The fabrication procedure of Pr-doped GaN nanopillars is summarized in Fig. 1a. Nanopillar structured surface was formed on an undoped GaN epilayer with thickness of 15 μm grown on n-type GaN (n-GaN) which were implanted with 100 keV-Pr at a fluence of 1.3 × 1014 cm−2 at RT. The ion implantation was performed at Takasaki Advanced Radiation Research Institute, National Institutes for Quantum Science and Technology (QST). The peak implanted region and Pr concentration were estimated to be 24 nm from the top of pillars and 5.3 × 1019 cm−3, respectively, according to the Monte Carlo simulation code TRIM (Fig. 1b)42. After Pr ion implantation, the sample was annealed at 1250 °C for 2 min under N2 atmosphere (1 atm) using an infrared furnace to remove radiation induced defects and to activate implanted Pr ions as luminescence centers. Prior to the thermal annealing treatment, a 50 nm thick SiN cap layer was formed on the surface using a magnetron sputtering method to suppress the deterioration of crystallinity by preferential evaporation of nitrogen43. The furnace temperature rose to the set temperature in 1 min, then kept at the temperature for set time, and was then naturally cooled down to RT for about 15 min. The SiN cap layer on the samples were subsequently removed by hydrofluoric acid treatment (HF:H2O = 1:5, 20 min). Resist film was coated on the GaN epilayer and dot arrays (squares and circles) were formed using electron beam (EB) lithography. The pillar size (side length for squares and diameters for circles) ranged from 100 nm to 2 µm, and the grid pitch of dot arrays was 5 µm or 10 µm. A 120 nm thick Ni layer was then deposited on the sample using electron beam evaporation. Following lift-off process, metal dot arrays are formed on the sample surface. These arrays were used as a mask for etching the GaN epilayer by ICP (Inductively Coupled Plasma) dry etching operating at 2.0 Pa with a Cl2 30 sccm. The ICP and bias powers were 150 W and 30 W. Finally, the metal layer was removed by acid treatment (aqua regia). The fabricated nanopillar structures was investigated by scanning electron microscopy (SEM) as shown in Fig. 1c. All pillars were fabricated mostly within the error of 5%. The pillar length and taper angle were measured to be 510 nm and 4 degrees, which were constant with pillar size. Also, a micro-trench structure was found around the bottom of nanopillars, indicating the dry etching conditions could be further improved for better fabrication, although we do not believe that the micro-trench was significant for our results. A sample implanted into nanoscale square regions was also fabricated for comparison, as shown in Fig. 1d (control sample). The EB lithographic pattern was formed on the resist film and then 100 keV Pr ions were implanted at RT. The implantation fluence was 1.0 × 1014 cm−2. The resist film was removed after implantation and the thermal annealing at 1200 °C for 1 min was performed. The side length of square implantation area ranged from 100 nm to 2 µm. Detailed optical properties of the nanoscale implantation samples have been reported elsewhere
Photon emission properties of the samples were characterized by a home-built laser scanning confocal microscopy (CFM). A Supercontinuum wavelength-tunable pulsed laser (6 ps pulse width, 80 MHz repetition rate) was used for excitation. Photon emission from the Pr-implanted regions was collected with an objective lens (numerical aperture, NA = 0.90) and detected by a Si avalanche photo-diode (APD). The PL spectra were investigated by an imaging spectrometer installed in the CFM. A 650 nm band pass filter (13 nm bandwidth) was placed in front of the APD and the spectrometer to selectively collect photons emitted from the implanted-Pr ions. The PLE spectra ranging from 400 to 610 nm and the luminescence lifetime were also measured using the same measurement setup. For the luminescence lifetime measurement, the repetition rate of pulsed laser was set to be 0.1 MHz. All measurements were performed at RT.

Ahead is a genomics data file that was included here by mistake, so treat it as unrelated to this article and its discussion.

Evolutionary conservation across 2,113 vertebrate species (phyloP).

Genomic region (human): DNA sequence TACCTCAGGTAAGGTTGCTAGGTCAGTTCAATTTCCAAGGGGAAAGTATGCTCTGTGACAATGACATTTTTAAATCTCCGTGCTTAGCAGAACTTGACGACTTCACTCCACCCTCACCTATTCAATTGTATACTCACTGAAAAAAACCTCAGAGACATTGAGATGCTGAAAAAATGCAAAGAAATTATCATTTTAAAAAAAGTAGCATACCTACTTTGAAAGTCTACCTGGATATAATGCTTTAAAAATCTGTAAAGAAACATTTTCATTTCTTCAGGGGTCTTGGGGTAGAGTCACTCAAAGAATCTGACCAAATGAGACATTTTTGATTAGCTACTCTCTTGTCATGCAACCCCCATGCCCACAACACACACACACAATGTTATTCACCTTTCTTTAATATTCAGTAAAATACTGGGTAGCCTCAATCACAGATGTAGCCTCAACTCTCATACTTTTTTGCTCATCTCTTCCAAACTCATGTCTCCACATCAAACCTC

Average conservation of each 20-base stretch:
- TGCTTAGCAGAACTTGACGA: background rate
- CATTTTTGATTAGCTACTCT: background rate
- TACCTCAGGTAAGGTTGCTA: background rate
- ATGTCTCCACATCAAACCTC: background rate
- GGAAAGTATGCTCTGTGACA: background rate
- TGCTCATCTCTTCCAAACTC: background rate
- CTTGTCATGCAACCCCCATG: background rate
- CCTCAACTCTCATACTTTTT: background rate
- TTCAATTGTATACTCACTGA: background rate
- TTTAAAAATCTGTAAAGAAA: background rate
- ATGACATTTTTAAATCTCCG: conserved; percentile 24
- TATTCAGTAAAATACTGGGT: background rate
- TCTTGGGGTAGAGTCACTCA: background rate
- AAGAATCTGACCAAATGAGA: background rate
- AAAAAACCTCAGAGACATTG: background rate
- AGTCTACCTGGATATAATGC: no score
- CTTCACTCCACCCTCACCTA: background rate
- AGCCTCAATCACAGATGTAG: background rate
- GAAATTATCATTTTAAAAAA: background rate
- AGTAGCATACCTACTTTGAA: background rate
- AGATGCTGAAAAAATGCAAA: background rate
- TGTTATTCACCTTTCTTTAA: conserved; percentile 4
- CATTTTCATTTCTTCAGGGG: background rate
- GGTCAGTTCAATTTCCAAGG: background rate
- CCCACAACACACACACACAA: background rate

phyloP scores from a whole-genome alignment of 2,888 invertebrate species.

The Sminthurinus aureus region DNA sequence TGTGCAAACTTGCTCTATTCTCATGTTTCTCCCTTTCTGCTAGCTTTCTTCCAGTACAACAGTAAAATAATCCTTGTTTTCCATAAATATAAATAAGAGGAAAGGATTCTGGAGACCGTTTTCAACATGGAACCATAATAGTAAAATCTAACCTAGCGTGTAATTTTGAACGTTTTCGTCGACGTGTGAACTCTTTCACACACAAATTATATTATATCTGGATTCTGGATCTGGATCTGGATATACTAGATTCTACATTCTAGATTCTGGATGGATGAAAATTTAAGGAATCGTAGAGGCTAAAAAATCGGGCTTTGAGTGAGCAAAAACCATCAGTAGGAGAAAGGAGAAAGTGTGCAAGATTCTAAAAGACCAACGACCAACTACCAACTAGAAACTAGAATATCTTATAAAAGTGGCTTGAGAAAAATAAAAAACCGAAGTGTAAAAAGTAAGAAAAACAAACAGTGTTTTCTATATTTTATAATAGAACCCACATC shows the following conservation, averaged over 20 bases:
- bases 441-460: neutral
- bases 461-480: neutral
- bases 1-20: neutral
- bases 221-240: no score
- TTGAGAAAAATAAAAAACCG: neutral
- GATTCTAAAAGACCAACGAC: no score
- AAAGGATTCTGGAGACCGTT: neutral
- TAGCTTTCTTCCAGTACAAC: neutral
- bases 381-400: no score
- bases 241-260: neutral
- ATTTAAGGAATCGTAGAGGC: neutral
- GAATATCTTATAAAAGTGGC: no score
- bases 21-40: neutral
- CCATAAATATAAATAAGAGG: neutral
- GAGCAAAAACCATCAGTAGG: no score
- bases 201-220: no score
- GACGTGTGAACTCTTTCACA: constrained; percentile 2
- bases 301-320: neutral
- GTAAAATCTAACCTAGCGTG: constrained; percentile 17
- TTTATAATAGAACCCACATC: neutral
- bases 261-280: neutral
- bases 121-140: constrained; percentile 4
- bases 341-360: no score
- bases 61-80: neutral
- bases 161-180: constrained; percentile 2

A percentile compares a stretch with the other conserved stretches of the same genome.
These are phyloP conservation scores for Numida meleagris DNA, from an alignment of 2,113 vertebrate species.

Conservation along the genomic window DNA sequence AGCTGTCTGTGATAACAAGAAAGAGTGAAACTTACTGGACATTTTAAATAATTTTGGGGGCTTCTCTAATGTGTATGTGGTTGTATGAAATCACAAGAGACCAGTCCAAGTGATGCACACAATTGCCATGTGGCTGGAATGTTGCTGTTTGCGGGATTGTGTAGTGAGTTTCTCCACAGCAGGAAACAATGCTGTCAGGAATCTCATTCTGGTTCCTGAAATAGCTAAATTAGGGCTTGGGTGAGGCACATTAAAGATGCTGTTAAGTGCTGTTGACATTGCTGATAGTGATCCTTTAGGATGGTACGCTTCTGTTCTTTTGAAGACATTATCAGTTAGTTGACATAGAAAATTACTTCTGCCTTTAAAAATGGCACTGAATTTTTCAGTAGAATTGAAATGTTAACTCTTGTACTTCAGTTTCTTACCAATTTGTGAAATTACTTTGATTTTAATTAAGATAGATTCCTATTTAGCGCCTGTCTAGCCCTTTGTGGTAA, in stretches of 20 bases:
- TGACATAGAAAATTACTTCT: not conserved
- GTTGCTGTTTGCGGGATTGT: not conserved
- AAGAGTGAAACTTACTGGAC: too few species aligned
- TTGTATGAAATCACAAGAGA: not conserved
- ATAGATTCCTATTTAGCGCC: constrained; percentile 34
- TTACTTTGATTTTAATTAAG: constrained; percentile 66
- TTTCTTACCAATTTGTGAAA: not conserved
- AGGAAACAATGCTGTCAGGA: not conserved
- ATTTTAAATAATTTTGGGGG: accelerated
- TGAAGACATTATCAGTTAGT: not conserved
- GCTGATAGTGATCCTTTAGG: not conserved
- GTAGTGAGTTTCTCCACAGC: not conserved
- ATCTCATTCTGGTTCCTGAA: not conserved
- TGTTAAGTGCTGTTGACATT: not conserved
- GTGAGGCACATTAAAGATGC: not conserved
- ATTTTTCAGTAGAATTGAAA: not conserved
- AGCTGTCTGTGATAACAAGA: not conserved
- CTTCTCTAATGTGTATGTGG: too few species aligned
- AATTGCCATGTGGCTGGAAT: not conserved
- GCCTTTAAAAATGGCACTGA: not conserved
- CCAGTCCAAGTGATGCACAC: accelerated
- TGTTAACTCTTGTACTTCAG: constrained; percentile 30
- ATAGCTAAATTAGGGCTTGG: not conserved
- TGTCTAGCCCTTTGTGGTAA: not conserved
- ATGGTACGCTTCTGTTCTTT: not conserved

Results and discussion
Optical properties of Pr ions in different GaN nanopillars
A representative CFM image of the Pr-doped GaN nanopillars is shown in Fig. 2a. The obtained CFM image reproduced the nanopillar array patterns. The inset shows the zoom-in CFM image of a 200 nm circular pillar. The observed luminescence spot was larger than the actual size of nanopillar and the image reflected the CFM point spread function (PSF), since the lateral resolution (356 nm according to the Rayleigh limit) of CFM was larger than the 200 nm circular pillar44. Figure 2b shows a CFM image of the nanoscale implantation (control) sample. The implantation area was 100 × 100 nm and the grid interval was 10 µm. The obtained CFM image reproduced the designed EB lithography pattern, indicating the EB lithography pattern was successfully transferred to the Pr implantation pattern. In both CFM images, the implanted-Pr ions were excited with 525 nm laser for the resonant excitation. We revealed two resonant excitation peaks at 506 nm (2.45 eV) and 525 nm (2.36 eV) which are presumably due to the 3H4-3P1 transition22,46 from the analysis of photoluminescence excitation spectrum (see Supplementary Information for more detail). PL spectrum of the 200 nm circular pillar was also characterized as shown in Fig. 2c. Two emission peaks at 650.3 nm and 651.8 nm are attributed to 3P0-3F2 transition in the 4f-shell of Pr3+ (trivalent Pr) ions and the multiple peaks are caused by crystal field splitting47. A similar PL spectrum was obtained from the control sample, indicating that the nanostructuring does not affect the PL spectrum.
Conclusion
We fabricated Pr-implanted GaN nanopillars with different sizes, down to a minimum diameter and side-length of 100 nm for circular-shapes and square-shapes, and investigated their RT photon emission properties. It was confirmed by SEM observation that all pillars were fabricated at their desired size mostly within the error of 5%. We clarified using the home-built CFM that the implanted Pr ions in GaN showed two main emission peaks at 650.3 nm and 651.8 nm, which are attributed to 3P0-3F2 transition in the 4f-shell. We also observed resonant excitation peaks at 506 nm (2.45 eV) and 525 nm (2.36 eV), which are presumably due to the 3H4-3P1 transition. These optical transitions were unaffected by pillar structures. Dependences of the photon emission intensities on pillar sizes and excitation powers were systematically investigated and as a result, we found that the photon emisssion enhancement appeared when the size of nanopillars were less than 1 µm and the highest enhancement ratio was obtained from the 200 nm-sized circular pillar. The maximum value for the enhancement ratio was 23.5 when the excitation power density was lowest (0.67 kW/cm2). This value can be divided into the emitted photon extraction enhancement by a factor of 4.5 and the photon collection enhancement by a factor of 5.2, from the analysis of photon emission saturation behaviors. We established a theoretical model to analyze the enhancement based on coupling to the simulated eigenmodes at both the excitation and emission wavelenth. The change in enhancement ratio with different pillar sizes was explained by the envelope of those eigenmodes. Coupling to a series of eigenmodes generates broadband enhancement and the PL spectral shape of Pr ions remains unchanged by nanopillar structures. Our study paves the way for lanthanoid-doped GaN nano/micro-scale photon emitters and quantum technology applications, although optimizaiton of pillar structures and improvement of fabrication processes could be further explored for their realization.